Furthermore if someone should use say a .22 accelerator for killing a Roe and were caught doing so would they have an adequate defense (rehtorical question!!!).

Dare I say it, this is a different arguement and comes down the definition/classification of a sub-calibre sabot round. It's been around the block a few times on here before and might come up if you use the search facility. To my mind it's a bit academic anyway as there was a reason Remington dropped them from their product range a while back - they group like a shotgun.


Anyway - like someone posted, it is all just our opinions, which surely is the whole point of forums :D I've learnt a lot from all of yours and everyone's posts but I clearly no-one is going to agree so I too am done. Cheers everyone, and Merry Xmas!

Actually I think there is quite a bit of agreement between those of us who are correct. ;):D Merry Xmas & happy New Year to everyone from me as well.

JeffreyL
23-12-2011, 15:19
I know I said 2020,but I can;t resist one more post!

The Deer act is stand lone legislation and does not need reading in conjunction with any other document, I think we are all agreed on that.(Phew)

The deer Act is an Act of Parliament, ie. is is the Law. The law is interpreted as it is written, not as we think it should have been. Hence the term 'The Letter Of The Law'.

In spite of Orions' insistence that section 2 defines what is prohibited, what it actually does is define the measurements between what is legal or not. 1701ft.lbs is 1699ft.lbs is not.

Now the dreaded word, OR. This implies choice as in 'either or'and as such introduces the anomaly which was mentioned in the first post. Such anomalies are usually decided in court ( Case Law). As far as I know this has never been tested.

Good thread, lots of sport! Happy Christmas to All, Especially BunnyDoom for starting it and Orion and Tamus for disagreeing so well.

Orion
23-12-2011, 15:42
In spite of Orions' insistence that section 2 defines what is prohibited, what it actually does is define the measurements between what is legal or not. 1701ft.lbs is 1699ft.lbs is not.

We'll have to agree to disagree on that one then:

http://www.legislation.gov.uk/ukpga/1991/54/pdfs/ukpga_19910054_en.pdf?timeline=true

P.13 at the bottom, or shall we continue the thread with the meaning of Prohibited instead of OR? :D

BTW the meaning of OR will be different if one is using it from a positive viewpoint as per - allowable if XXX or XXX is satisfied - compared to prohibited if XXX or XXX applies.

That is the reason why IMHO the legislation works and leaves no room for arguement.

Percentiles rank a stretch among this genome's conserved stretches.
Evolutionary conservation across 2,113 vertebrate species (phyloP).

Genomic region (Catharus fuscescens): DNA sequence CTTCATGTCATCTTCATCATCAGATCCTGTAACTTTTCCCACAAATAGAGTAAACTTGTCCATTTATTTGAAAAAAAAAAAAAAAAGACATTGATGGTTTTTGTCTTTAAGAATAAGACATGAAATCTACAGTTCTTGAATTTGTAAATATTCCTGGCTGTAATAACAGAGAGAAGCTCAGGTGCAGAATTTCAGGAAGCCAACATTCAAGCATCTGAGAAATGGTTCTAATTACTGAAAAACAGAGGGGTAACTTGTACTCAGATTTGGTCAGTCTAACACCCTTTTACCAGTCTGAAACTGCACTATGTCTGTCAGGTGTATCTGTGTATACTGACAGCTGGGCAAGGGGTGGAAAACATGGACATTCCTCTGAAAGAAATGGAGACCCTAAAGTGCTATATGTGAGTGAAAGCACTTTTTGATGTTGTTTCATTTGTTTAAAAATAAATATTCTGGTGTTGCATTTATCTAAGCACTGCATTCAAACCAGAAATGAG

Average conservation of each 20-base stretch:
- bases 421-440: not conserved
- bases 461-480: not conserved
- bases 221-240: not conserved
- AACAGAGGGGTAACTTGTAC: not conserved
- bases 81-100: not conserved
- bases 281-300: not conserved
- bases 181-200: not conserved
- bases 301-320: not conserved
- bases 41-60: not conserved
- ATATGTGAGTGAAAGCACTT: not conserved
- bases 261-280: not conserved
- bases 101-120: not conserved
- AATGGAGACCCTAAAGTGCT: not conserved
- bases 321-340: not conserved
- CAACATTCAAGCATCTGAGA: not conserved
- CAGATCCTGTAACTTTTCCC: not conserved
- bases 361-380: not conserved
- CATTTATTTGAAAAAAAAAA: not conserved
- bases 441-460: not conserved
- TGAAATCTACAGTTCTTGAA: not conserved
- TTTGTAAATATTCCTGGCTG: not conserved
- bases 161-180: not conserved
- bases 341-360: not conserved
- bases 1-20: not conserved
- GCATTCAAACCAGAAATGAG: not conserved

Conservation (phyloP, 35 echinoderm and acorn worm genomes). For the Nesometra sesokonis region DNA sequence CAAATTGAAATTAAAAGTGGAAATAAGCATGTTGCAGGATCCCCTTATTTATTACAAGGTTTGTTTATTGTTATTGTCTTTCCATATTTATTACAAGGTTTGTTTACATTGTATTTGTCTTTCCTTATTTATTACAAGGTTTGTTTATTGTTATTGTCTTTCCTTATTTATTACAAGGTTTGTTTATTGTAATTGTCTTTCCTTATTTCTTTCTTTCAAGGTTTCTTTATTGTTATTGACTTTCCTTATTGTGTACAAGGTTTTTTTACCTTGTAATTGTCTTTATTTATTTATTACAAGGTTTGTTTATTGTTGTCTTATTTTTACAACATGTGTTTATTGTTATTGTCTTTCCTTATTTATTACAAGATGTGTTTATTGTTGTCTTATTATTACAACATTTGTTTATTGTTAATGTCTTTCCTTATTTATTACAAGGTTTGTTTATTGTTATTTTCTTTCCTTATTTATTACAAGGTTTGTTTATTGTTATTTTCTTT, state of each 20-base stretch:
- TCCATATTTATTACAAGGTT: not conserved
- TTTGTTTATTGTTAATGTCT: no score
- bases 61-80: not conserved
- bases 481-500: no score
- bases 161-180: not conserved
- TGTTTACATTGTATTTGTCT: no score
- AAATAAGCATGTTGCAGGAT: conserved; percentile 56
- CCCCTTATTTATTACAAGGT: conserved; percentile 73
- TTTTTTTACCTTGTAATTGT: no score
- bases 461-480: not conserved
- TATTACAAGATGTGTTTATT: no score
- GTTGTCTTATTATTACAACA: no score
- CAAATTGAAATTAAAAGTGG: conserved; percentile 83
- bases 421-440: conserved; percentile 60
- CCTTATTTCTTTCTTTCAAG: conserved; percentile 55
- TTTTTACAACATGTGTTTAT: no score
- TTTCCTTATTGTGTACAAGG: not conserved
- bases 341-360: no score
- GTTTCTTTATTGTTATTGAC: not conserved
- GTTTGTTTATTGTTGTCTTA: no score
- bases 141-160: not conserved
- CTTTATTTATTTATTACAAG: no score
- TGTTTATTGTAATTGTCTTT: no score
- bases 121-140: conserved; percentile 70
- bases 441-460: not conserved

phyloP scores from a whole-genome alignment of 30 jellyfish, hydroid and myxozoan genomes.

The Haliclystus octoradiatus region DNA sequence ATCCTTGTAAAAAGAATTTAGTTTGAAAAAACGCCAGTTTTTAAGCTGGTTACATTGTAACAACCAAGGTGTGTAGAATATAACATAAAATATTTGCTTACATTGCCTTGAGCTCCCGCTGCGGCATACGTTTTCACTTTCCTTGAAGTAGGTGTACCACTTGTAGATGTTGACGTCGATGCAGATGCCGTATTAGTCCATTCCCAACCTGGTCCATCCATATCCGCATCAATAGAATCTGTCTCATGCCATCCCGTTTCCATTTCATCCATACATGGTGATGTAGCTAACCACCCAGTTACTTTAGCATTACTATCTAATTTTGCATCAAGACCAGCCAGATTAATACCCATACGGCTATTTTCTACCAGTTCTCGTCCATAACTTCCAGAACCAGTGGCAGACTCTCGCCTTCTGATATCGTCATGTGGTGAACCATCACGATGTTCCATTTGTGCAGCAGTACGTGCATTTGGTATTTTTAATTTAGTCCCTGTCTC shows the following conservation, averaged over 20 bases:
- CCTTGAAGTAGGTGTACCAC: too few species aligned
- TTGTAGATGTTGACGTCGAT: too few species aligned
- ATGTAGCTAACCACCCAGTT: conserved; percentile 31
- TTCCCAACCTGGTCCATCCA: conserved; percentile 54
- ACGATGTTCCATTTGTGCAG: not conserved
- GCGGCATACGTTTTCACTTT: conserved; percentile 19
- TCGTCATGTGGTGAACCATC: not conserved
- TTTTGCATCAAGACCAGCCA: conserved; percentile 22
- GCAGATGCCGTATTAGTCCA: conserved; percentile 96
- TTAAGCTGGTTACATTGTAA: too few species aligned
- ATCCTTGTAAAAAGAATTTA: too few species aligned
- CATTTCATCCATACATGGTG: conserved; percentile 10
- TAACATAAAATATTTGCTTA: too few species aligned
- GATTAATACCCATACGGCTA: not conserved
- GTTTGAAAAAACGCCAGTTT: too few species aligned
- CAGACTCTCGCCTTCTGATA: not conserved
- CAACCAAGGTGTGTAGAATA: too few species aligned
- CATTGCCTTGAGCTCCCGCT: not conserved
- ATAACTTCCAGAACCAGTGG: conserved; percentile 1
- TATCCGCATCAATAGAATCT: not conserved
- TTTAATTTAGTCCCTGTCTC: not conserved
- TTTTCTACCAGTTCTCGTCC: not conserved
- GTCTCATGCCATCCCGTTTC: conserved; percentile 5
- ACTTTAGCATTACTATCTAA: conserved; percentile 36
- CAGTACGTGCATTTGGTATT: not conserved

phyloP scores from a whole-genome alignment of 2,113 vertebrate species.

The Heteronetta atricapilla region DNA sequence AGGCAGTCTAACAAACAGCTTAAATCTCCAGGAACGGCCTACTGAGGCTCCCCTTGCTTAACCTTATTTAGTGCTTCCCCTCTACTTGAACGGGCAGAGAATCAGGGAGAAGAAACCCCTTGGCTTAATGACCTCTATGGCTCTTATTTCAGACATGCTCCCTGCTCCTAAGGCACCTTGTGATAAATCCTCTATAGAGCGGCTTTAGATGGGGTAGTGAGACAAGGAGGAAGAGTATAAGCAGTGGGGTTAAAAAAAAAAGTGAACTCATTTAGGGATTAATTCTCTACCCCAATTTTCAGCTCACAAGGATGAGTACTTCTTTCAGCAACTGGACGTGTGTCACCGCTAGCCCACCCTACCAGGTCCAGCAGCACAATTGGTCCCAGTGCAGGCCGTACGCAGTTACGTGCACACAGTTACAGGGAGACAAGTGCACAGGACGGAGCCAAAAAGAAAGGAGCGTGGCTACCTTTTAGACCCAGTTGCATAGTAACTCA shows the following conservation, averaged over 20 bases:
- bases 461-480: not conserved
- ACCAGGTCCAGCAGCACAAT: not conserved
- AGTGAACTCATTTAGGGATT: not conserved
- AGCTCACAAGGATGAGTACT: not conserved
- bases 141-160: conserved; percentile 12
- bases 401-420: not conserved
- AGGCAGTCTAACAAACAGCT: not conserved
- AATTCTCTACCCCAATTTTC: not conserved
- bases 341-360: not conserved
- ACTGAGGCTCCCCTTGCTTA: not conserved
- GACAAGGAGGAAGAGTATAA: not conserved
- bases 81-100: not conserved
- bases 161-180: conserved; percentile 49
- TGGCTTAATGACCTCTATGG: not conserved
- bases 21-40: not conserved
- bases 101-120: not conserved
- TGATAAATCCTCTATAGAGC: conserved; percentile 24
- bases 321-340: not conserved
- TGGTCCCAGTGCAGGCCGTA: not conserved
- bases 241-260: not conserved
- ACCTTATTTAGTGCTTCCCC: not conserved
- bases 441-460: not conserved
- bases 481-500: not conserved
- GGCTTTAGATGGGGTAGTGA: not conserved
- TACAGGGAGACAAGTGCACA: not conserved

Agree, good sport on this thread with no-one throwing a wobbler. Have a good one.

Dalua
23-12-2011, 15:46
Now the dreaded word, OR. This implies choice...

Choice indeed - a very consumerist reading.

A rifle is prohibited because its calibre is below .240", or its muzzle energy is below 1700ftlb.
Either one (or both, of course) and it is prohibited.

The choice is yours!

csl
23-12-2011, 16:33
I simply cannot see, after it's been explained so many times, how people can still read ambiguity in this part of the law. Its so obvious to anyone with an understanding of logical operators OR and AND. :D

In computer speak the law says: Prohibited IF (calibre<.240 OR energy<1700)

If you put the above into a computer then you'd get the following results... If you don't believe me I will put the above statement into Excel... (please don't make do that! :lol:)



Calibre

Energy

Result



<.240
<1700
Prohibited


>.240
<1700
Prohibited


<.240
>1700
Prohibited


>.240
>1700
NOT Prohibited






The operator OR cannot remain if you wish to invert the above statement. The inverse of the above logical statement is:

NOT prohibited, i.e. allowed IF (calibre>.240 AND energy>1700)

I appreciate the friendly manner in which the thread has been conducted but I really don't want our site to be responsible for misinterpretations of the law.

Alex

p.s. I'm not pointing the finger at anyone either, amazingly this confusion has even been perpetuated in the book Deer: Law and Liabilities. I have just checked it and even they have incorrectly reversed what the law states. :shock:

JeffreyL
23-12-2011, 17:00
Thank God for computers, next time I have a problem I am going to get one to represent me.!!!

csl
23-12-2011, 17:27
Flippancy doesn't change the fact that the language used is unambiguous and so simple that even a spreadsheet can understand it.

JeffreyL
23-12-2011, 17:38
Repeat thread 82!

Orion
23-12-2011, 18:29
p.s. I'm not pointing the finger at anyone either, amazingly this confusion has even been perpetuated in the book Deer: Law and Liabilities. I have just checked it and even they have incorrectly reversed what the law states. :shock:

Alex,

I strongly suspect that the OP BunnyDoom may have misunderstood the point being made by the BASC lecturer Peter Pursglove - apologies to him if not.

Perhaps Mr Pursglove was raising the issue that the incorrect reversal is now so commonly mis-stated and repeated without question, that it has almost passed into common usage - giving rise to the fallacious idea that firearms satisfying only one of the parameters of .240 or 1700ft/lb are permitted.

Another example in addition to yours above is the National Trust Mangement of Deer document, where they make the same mistake at page 16 http://www.nationaltrust.org.uk/main/w-deer01.pdf. No doubt there are many more out there.

csl
23-12-2011, 18:43
Orion I think we have done all we can. There are simply no other ways left to explain it. :lol:

To people finding this thread looking for UK Deer Legal Calibres and thinking WTF?! the information under 'Firearms and Ammunition' on this page is correct:

BASC - Deer Stalking Code of Practice (http://www.basc.org.uk/en/codes-of-practice/deer-stalking.cfm)

My advice would be to ignore it only at your peril.